Seasonal Gradient Patterns of Polycyclic Aromatic Hydrocarbons and Particulate Matter Concentrations near a Highway
Close proximity to roadways has been associated with higher exposure to traffic-related air pollutants. However, analyses of the effects of season and meteorological parameters on horizontal gradient patterns of traffic-generated air pollutants still need to be elucidated. Our objectives were to: (1) determine effects of season on horizontal gradient patterns of polycyclic aromatic hydrocarbons (PAHs), total suspended particles (TSP), and PM2.5 near a heavily trafficked highway; and (2) examine the effect of day-of-the-week variations (weekday versus weekend) associated with traffic counts on measured airborne-contaminant levels. PAHs (Σ8PAHs [MW 228–278]; gas + particulate), TSP and PM2.5 were monitored at nominal distances (50, 100, and 150 m) from the New Jersey Turnpike every 6 days for periods of 24 h, between September 2007 and September 2008. Seasonal variations in the horizontal gradient patterns of Σ8PAHs were observed. In the summer, Σ8PAHs declined significantly between 50–100 m from the highway (23% decrease), but not between the furthermost distances (100–150 m). An inverse pattern was observed in the winter: Σ8PAHs declined between 100–150 m (26% decrease), but not between the closest distances. Σ8PAHs and TSP, but not PM2.5, concentrations measured on weekends were 12–37% lower than those on weekdays, respectively, corresponding to lower diesel traffic volume. This study suggests that people living in the close proximity to highways may be exposed to varying levels of Σ8PAHs, TSP, and PM2.5 depending on distance to highway, season, and day-of-the-week variations.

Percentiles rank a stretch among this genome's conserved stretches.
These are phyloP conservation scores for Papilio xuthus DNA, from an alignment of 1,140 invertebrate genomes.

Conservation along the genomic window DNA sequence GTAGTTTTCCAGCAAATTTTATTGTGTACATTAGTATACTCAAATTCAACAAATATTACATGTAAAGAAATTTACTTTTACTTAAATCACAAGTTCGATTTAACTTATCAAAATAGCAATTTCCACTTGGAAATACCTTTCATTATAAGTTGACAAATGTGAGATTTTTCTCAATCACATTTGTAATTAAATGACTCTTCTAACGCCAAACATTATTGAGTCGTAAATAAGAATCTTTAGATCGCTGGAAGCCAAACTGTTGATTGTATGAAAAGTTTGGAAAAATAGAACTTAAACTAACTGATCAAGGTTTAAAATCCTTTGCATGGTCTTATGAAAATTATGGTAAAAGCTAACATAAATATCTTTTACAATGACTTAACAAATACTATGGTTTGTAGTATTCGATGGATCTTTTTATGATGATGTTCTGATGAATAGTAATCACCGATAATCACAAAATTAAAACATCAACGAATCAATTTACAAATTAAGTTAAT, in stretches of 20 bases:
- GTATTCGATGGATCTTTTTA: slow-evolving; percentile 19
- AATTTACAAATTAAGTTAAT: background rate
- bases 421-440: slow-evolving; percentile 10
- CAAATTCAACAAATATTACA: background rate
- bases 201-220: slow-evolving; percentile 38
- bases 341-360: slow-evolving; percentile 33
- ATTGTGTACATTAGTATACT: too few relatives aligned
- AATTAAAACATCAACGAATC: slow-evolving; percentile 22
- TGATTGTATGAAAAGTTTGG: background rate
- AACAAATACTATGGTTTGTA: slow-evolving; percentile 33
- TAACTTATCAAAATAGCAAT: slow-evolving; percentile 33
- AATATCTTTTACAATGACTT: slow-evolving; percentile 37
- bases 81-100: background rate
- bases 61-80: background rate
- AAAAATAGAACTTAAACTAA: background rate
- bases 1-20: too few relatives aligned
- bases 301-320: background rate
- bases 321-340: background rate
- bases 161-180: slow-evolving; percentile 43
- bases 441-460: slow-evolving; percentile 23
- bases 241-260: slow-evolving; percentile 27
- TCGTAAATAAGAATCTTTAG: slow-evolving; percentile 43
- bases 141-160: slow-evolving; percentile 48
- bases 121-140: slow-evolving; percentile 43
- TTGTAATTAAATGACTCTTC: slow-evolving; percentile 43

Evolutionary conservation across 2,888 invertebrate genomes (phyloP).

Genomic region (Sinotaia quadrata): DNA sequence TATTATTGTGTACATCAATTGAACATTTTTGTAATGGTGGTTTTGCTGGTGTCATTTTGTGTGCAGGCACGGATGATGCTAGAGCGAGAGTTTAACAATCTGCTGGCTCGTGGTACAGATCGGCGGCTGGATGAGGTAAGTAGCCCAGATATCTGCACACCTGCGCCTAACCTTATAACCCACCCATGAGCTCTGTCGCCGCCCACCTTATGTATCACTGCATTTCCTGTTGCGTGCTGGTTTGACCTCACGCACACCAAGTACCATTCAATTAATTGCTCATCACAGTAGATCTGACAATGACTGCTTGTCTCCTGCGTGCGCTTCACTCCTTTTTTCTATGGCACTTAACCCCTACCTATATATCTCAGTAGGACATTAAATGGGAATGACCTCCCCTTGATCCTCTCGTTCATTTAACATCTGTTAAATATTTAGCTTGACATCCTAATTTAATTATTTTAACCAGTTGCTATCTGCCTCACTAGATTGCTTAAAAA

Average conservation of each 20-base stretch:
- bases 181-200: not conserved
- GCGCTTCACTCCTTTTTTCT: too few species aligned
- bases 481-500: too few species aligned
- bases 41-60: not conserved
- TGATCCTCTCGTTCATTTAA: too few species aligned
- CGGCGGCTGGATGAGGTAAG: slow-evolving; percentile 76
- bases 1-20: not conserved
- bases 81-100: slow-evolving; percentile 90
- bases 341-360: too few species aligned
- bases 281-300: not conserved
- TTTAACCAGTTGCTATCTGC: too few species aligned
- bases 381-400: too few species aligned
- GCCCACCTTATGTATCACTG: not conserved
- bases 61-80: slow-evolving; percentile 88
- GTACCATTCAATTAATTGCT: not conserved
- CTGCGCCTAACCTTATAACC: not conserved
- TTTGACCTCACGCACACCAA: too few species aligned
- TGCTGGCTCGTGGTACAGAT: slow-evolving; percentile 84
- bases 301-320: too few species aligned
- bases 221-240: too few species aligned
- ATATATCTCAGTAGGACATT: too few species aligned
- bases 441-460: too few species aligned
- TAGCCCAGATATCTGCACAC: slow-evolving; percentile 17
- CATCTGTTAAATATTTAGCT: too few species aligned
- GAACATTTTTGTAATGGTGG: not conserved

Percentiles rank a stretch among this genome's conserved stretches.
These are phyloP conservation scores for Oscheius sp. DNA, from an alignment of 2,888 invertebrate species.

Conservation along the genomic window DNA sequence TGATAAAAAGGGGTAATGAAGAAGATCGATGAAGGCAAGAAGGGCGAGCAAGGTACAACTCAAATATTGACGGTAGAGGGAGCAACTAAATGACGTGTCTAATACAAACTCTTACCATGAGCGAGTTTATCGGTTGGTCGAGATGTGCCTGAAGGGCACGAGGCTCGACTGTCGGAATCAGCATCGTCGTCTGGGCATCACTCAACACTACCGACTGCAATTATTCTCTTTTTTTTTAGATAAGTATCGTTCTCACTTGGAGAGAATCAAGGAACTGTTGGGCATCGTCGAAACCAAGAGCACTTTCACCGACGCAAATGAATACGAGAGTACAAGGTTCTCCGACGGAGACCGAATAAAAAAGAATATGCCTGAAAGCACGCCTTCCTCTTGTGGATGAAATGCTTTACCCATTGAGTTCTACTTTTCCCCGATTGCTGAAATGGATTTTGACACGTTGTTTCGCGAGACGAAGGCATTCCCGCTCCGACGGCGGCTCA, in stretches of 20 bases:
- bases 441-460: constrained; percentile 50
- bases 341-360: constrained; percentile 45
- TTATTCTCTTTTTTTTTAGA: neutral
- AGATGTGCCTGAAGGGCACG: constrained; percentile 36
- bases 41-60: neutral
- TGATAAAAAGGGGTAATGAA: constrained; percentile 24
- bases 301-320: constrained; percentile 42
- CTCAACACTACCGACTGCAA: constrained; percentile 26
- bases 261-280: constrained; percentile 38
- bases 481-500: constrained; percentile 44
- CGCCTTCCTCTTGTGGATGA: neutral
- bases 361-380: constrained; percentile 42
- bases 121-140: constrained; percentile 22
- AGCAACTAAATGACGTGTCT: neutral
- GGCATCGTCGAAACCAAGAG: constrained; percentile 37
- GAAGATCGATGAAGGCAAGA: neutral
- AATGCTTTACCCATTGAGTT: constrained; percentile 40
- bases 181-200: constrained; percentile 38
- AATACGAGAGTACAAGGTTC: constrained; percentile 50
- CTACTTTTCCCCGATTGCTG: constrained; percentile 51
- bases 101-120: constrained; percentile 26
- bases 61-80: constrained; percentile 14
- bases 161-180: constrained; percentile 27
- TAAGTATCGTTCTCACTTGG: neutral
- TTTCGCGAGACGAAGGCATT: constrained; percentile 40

- atmosphere-02-00533.pdf application/pdf 1.51 MB Download File
Also Published In
More About This Work
- Academic Units
- Published Here
- February 27, 2014